• Topic: Security, Ethnic Conflict
  • Political Geography: Russia, Europe, Asia
  • Author: Andrei Smirnov, Lawrence Uzzell
  • Publication Date: 01-2005
  • Content Type: Policy Brief
  • Institution: North Caucasus Weekly (formerly Chechnya Weekly), The Jamestown Foundation
  • Abstract: On December 29, President Vladimir Putin conferred Russia's highest award, the Hero of the Russian Federation, on Ramzan Kadyrov, the pro-Moscow Chechen government's first deputy prime minister and son of the late Chechen president. According to the corresponding presidential decree, the younger Kadyrov was awarded “for courage and heroism displayed during the discharge of official duties,” Newsru.com reported on December 29. Ramzan's father, Akhmad Kadyrov, was awarded a “Hero of the Russian Federation” on May 11, two days after he was killed by a bomb detonated beneath the VIP stands in Grozny's Dinamo Stadium. Ramzan said that the award “above all recognizes as heroes the whole long-suffering Chechen people. And we will continue…an uncompromising struggle against terrorism, extremism and banditry, and thereby protect the interests of the whole Russian people.”
  • Topic: Security, Ethnic Conflict
  • Political Geography: Russia, Europe, Asia
  • Author: Andrei Smirnov, Lawrence Uzzell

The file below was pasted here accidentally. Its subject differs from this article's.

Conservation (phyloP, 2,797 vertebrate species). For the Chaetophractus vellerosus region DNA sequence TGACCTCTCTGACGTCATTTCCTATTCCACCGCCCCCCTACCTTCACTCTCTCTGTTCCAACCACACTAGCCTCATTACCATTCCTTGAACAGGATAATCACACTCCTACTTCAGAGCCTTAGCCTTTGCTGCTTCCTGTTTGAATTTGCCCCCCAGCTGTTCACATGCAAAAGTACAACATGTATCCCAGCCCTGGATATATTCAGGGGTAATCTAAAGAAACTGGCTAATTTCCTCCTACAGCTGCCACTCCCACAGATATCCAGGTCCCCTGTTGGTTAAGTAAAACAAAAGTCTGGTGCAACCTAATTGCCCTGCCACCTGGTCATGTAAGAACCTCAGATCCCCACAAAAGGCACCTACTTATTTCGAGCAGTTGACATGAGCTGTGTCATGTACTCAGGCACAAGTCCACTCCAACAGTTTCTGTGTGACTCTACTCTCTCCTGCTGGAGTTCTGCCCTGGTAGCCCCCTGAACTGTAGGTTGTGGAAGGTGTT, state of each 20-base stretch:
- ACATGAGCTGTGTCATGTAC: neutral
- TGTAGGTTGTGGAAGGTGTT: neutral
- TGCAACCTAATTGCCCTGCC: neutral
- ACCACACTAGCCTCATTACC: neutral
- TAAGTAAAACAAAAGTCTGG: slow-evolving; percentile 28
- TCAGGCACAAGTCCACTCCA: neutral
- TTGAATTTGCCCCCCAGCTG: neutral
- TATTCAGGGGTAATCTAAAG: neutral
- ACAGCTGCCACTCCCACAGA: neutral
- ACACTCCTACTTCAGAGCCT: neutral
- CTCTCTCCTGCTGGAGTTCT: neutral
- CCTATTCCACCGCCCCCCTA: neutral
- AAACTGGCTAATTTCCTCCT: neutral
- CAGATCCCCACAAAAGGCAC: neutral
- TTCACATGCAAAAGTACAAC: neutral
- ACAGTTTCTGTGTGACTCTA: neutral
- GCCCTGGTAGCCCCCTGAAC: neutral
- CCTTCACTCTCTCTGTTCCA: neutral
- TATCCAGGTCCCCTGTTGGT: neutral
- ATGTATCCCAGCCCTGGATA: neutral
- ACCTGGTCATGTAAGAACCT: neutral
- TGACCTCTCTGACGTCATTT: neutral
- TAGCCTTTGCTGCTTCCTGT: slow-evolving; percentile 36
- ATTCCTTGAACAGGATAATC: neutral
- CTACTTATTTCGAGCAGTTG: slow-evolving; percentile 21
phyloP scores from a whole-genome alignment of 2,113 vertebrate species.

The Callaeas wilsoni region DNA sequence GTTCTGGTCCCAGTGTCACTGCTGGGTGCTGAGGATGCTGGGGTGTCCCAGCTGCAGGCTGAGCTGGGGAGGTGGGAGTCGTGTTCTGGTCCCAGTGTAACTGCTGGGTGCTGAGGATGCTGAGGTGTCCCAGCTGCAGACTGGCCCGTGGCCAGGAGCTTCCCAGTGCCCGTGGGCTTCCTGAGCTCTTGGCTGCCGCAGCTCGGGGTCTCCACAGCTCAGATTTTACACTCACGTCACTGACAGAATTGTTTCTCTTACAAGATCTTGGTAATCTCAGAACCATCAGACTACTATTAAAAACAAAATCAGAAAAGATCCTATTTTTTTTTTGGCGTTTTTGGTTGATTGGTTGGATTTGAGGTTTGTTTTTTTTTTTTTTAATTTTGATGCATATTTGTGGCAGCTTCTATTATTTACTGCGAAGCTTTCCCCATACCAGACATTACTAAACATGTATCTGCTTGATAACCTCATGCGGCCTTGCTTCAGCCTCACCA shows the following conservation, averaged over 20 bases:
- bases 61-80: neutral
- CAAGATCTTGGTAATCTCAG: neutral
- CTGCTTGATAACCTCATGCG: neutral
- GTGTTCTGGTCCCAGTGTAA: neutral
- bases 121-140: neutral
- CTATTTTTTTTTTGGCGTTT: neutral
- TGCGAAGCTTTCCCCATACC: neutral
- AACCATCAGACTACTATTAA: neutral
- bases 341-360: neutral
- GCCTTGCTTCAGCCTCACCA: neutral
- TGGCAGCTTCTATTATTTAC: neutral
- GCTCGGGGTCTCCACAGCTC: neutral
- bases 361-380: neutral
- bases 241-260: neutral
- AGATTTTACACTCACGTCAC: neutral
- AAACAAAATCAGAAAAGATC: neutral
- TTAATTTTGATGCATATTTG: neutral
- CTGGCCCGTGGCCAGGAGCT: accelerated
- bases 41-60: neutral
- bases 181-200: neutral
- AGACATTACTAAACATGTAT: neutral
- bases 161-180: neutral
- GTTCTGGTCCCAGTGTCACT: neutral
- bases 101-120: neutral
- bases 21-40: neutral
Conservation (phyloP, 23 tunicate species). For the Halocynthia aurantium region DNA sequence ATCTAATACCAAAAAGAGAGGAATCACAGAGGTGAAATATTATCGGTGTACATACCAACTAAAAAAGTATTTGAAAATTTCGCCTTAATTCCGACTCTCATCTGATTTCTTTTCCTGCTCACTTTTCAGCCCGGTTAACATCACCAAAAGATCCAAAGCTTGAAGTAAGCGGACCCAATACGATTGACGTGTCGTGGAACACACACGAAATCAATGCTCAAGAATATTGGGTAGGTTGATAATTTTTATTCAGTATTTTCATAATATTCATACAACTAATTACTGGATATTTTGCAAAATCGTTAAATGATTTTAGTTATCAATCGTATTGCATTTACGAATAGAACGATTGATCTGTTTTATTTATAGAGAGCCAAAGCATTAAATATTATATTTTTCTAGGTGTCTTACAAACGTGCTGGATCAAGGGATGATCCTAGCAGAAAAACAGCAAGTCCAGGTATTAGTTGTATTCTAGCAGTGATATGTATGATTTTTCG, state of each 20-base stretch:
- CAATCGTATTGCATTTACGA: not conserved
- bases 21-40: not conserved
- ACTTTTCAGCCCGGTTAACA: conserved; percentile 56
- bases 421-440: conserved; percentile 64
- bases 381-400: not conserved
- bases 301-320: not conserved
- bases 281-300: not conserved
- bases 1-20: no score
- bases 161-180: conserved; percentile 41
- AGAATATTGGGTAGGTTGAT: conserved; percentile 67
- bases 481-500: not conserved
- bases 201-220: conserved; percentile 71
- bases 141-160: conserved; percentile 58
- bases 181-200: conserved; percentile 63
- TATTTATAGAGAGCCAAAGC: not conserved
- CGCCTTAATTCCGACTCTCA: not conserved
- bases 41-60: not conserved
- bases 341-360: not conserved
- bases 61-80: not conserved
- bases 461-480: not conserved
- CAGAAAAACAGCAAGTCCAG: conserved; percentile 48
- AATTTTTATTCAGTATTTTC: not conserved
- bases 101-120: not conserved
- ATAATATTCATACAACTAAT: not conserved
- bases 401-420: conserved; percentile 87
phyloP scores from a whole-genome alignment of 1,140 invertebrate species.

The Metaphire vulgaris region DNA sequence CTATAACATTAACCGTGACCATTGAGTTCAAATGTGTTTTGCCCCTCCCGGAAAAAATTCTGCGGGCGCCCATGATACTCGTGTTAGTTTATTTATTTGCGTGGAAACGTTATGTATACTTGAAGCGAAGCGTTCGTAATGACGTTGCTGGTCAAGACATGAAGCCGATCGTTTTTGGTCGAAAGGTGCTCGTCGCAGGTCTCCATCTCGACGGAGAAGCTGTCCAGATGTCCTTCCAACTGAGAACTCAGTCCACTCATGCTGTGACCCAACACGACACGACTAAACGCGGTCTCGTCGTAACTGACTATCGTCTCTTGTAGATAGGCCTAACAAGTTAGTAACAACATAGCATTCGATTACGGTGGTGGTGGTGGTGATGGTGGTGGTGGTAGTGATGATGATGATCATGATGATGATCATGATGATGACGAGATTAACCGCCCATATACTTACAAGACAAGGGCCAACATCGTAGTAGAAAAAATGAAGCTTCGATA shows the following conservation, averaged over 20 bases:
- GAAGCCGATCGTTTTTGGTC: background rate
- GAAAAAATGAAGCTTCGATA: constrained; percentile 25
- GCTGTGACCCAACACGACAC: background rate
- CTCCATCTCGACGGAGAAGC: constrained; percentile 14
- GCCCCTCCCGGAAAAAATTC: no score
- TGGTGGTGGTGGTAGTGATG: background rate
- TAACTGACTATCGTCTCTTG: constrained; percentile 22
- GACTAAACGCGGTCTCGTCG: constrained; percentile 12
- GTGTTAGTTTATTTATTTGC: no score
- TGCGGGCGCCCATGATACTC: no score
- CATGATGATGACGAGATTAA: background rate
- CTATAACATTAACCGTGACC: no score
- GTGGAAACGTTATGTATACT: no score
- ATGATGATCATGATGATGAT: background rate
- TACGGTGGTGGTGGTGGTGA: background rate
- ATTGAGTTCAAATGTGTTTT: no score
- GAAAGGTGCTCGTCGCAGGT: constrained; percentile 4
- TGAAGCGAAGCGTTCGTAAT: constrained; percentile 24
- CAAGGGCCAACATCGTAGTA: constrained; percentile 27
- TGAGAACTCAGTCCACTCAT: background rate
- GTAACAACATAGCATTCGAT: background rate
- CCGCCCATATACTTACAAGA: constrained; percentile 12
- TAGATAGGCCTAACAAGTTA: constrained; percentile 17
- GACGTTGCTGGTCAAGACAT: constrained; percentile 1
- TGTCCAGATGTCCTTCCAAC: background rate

• Publication Date: 12-2004
  • Content Type: Policy Brief
  • Institution: North Caucasus Weekly (formerly Chechnya Weekly), The Jamestown Foundation
  • Abstract: December 11 marked the tenth anniversary of the Russian military intervention that began the first of the two modern Russo-Chechen wars. Russian, Western and Chechen media alike featured commentaries on the start of then President Boris Yeltsin's campaign to “restore constitutional order” in the breakaway republic and what has happened over the intervening decade.
  • Topic: Security, Ethnic Conflict
  • Political Geography: Russia, Europe, Asia
  • Author: Emil Pain, Lawrence Uzzell
  • Publication Date: 12-2004
  • Content Type: Policy Brief
  • Institution: North Caucasus Weekly (formerly Chechnya Weekly), The Jamestown Foundation
  • Abstract: Two thousand demonstrators marched in Istanbul, Turkey to protest President Vladimir Putin's visit to Ankara, Newsru.com reported on December 7. The demonstrators carried placards reading “Murderer Putin!” and “Get Out of Turkey!” A group of protesters from among Turkey's large community with roots in the Caucasus laid wreaths at the Russian consulate in Istanbul.
  • Topic: Security, Ethnic Conflict
  • Political Geography: Russia, Europe, Turkey, Caucasus, Asia, Istanbul